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On the Digital Future of Content

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The Future of News: It’s Not About You, It’s About Them

Posted on May 1, 2012 in Future of News | 0 comments

I spend a fair amount of time in forums discussing news, both newspapers and digital news. I am struck by how often someone will chime in with “My grandmother won’t read news online” or “I don’t own a smartphone” or “I like paper coupons” as if those lone opinions somehow underscore a business case for favoring print. Now don’t get me wrong, it is true that there is a demographic associated with every one of those statements. But alone, one person’s opinion is not in itself proof of a trend, a market size, or even a powerful and resilient demographic. Too often an editor or publisher makes business decisions based on their own personal world view, or based on the views and experiences of the newspaper people with whom they associate. This is a mistake that can kill an industry. I came to the newspaper industry by way of the information design and user experience world, serving for over a decade as an information architect (or IA in Silicon Valley parlance). Information architecture is defined by Richard Saul Wurman as “the structure or map of information which allows others to find their personal paths to knowledge.” While a trained IA or user experience designer might develop solid user interfaces through natural instinct, we are trained early on not to design for what we would find intuitive ourselves, but for what the intended users (profiled into market segments or demographic archetypes), would find intuitive. This is one of the basic principles of user-centered design: you must think outside yourself and continually test your assumptions. I have worked for several years in marketing as well, and I know that marketing folks have similar tenets: don’t rely on positioning that would sway you, the writer, but instead think about what positioning would most influence your targeted demographic markets. And so I would strongly urge decision makers in the news industry (heck, everyone in the news industry!) to spend more time thinking not about what they would like, but where their advertisers and their readership are headed. Study the facts and figures. Looks at trends and analysis. You know how to find sources,...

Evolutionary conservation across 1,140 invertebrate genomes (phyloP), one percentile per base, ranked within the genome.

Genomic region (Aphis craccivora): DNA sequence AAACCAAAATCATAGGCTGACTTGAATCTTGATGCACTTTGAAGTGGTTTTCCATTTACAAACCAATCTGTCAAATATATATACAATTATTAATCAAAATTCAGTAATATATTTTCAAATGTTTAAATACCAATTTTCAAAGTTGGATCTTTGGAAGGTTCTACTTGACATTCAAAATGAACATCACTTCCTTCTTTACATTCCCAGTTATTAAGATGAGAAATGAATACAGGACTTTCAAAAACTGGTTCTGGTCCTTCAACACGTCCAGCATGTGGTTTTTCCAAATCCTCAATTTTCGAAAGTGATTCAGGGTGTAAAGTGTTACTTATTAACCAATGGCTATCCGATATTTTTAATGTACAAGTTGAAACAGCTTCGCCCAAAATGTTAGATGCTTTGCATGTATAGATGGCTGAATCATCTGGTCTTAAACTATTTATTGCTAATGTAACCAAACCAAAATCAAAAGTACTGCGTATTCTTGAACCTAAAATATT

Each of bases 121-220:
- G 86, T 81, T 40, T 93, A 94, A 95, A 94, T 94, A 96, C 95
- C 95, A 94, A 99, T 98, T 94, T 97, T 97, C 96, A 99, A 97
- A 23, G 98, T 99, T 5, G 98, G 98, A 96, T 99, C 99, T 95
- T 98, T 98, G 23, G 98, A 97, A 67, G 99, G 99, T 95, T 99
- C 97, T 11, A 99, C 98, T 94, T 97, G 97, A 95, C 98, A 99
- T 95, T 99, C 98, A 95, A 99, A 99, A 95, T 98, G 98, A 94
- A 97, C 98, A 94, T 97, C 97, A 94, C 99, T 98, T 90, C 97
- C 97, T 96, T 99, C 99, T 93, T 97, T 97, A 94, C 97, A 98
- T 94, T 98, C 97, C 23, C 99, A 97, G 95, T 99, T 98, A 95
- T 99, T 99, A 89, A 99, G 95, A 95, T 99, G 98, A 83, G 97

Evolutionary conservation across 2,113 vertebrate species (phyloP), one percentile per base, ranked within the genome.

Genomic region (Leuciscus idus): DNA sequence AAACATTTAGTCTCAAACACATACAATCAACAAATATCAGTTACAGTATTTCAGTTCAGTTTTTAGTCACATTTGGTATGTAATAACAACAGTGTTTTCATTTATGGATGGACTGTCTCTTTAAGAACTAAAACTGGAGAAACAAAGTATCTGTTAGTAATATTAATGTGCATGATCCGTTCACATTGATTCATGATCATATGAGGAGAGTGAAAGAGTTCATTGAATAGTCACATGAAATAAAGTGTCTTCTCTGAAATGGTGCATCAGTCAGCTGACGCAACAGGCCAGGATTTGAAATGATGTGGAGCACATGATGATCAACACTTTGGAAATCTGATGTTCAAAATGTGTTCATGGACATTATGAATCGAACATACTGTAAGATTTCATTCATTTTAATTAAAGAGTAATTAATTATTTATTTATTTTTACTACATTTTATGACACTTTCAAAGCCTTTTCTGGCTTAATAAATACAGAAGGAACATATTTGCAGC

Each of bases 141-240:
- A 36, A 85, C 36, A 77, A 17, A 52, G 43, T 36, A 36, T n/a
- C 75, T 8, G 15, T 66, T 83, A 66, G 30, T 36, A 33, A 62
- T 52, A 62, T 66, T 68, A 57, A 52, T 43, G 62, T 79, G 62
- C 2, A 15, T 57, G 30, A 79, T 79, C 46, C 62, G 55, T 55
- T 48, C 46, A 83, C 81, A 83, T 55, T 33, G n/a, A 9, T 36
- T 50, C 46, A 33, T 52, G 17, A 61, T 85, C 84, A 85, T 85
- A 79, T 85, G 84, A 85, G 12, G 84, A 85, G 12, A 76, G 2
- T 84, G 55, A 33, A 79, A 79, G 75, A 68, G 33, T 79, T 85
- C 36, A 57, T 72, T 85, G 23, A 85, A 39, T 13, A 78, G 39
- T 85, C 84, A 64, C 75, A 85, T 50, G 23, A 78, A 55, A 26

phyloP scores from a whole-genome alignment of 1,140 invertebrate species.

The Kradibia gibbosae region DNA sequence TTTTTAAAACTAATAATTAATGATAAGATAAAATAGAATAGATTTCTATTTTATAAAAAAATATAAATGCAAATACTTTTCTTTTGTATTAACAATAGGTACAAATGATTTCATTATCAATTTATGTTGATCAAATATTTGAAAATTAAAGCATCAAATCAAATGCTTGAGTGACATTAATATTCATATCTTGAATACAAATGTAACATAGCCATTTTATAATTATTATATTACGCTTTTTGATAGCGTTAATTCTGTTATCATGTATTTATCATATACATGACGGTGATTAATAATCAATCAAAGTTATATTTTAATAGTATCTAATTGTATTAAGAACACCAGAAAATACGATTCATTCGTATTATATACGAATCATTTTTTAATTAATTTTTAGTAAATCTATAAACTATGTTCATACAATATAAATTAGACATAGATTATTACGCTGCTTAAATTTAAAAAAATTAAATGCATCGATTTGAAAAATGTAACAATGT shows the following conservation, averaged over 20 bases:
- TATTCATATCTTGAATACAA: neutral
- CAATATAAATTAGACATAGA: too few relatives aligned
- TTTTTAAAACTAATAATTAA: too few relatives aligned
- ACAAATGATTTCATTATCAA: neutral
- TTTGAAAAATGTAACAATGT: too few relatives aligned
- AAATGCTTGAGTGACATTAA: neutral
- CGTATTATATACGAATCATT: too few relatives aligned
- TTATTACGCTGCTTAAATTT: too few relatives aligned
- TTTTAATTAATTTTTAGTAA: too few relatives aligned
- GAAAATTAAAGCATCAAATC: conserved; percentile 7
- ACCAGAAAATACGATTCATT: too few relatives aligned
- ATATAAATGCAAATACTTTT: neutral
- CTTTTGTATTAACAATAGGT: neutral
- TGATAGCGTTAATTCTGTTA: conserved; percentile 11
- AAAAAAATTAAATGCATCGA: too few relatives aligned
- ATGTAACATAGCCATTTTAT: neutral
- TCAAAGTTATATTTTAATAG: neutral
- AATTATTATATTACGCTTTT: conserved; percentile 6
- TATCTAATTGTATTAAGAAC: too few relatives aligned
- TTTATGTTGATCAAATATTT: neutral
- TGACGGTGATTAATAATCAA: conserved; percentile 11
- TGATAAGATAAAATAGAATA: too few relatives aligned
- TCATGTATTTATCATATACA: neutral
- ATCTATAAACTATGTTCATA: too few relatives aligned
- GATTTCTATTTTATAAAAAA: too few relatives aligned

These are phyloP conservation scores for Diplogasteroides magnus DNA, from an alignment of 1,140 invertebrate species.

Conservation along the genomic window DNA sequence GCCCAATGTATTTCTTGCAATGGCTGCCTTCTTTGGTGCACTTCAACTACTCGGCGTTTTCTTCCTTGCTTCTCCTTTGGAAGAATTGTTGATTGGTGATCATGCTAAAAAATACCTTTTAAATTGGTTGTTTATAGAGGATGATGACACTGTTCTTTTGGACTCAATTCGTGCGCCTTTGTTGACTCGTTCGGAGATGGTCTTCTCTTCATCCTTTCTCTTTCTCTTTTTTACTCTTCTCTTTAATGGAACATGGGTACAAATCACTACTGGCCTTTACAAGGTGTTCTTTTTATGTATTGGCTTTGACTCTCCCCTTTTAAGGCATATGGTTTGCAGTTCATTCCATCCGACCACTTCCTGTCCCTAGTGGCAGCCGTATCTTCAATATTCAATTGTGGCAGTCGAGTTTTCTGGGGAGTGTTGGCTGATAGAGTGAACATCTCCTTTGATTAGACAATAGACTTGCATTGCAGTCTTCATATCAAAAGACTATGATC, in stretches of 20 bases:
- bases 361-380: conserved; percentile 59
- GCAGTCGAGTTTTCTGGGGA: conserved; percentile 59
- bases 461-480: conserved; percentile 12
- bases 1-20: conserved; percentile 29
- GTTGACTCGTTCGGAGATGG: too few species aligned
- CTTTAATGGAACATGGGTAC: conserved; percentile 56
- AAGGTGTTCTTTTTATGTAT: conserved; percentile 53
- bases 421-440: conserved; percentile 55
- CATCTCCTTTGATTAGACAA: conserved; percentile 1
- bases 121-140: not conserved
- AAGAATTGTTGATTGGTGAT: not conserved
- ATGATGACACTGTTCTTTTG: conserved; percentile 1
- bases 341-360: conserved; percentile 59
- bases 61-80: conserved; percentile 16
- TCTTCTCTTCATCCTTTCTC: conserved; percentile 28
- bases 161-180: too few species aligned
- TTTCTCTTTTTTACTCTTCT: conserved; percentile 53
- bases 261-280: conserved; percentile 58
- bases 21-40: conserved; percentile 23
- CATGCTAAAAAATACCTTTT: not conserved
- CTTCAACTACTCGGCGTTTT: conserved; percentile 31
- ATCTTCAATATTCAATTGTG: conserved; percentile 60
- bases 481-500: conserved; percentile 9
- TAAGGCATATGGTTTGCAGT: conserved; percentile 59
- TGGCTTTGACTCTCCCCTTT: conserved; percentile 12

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Where Did Newspapers Go Wrong?

Posted on Feb 1, 2012 in Future of News | 0 comments

About a decade ago, newspaper agencies began to lose sight of what advertisers were asking for, and at the same time they failed to monetize valuable online content, focusing almost wholly on one of the worst forms of online advertising: banner ads. They also ceded revenue from areas like classifieds and job postings to Internet competitors, and missed new online opportunities in areas like coupons, business directories, video infomercials, and email direct marketing. It’s little wonder then that newspaper revenues are shrinking. The question persists, how is it that Silicon Valley 20-somethings found it so easy to eat the newspaper industry’s lunch? Why was the industry so slow to adapt? This blog is about forward-thinking solutions, so I am not eager to dwell on what has already happened. The lunch has been eaten; it’s time to get a new one. Hindsight, as Malcolm Gladwell suggests in his essay “Connecting the Dots,” is subject to “’creeping determinism’–the sense that grows on us, in retrospect, that what has happened was actually inevitable.” (Although, dear reader, I do look forward to your comments in this regard.) Let’s just say for now that newspapers were neither staffed nor prepared to embrace digital innovation. But that time has passed, and digital opportunity is readily available, and comparatively inexpensive, to whose who reach for it. It’s instructive to look at the habits of advertisers, since advertising represents 50% to 75% of a newspaper’s overall revenue. While newspaper sales departments are still trying to sell print ads, local business advertisers have moved on to new and better ways to connect with their customers: Facebook business pages, YouTube branded channels, mobile business apps, email campaigns, online coupons, and much more, almost all of it online. Advertisers are spending money; record amounts of it. In fact, online ad spending has finally surpassed print ad spending. Just not at the newspaper. This has to change. It’s not an inevitable trend, it’s a blind spot that must be addressed. The 2012 projections are now in, following a substantial rise in 2011: “US online ad spending will post growth well above 20% again this year to reach nearly $40 billion, eMarketer estimates, as the...

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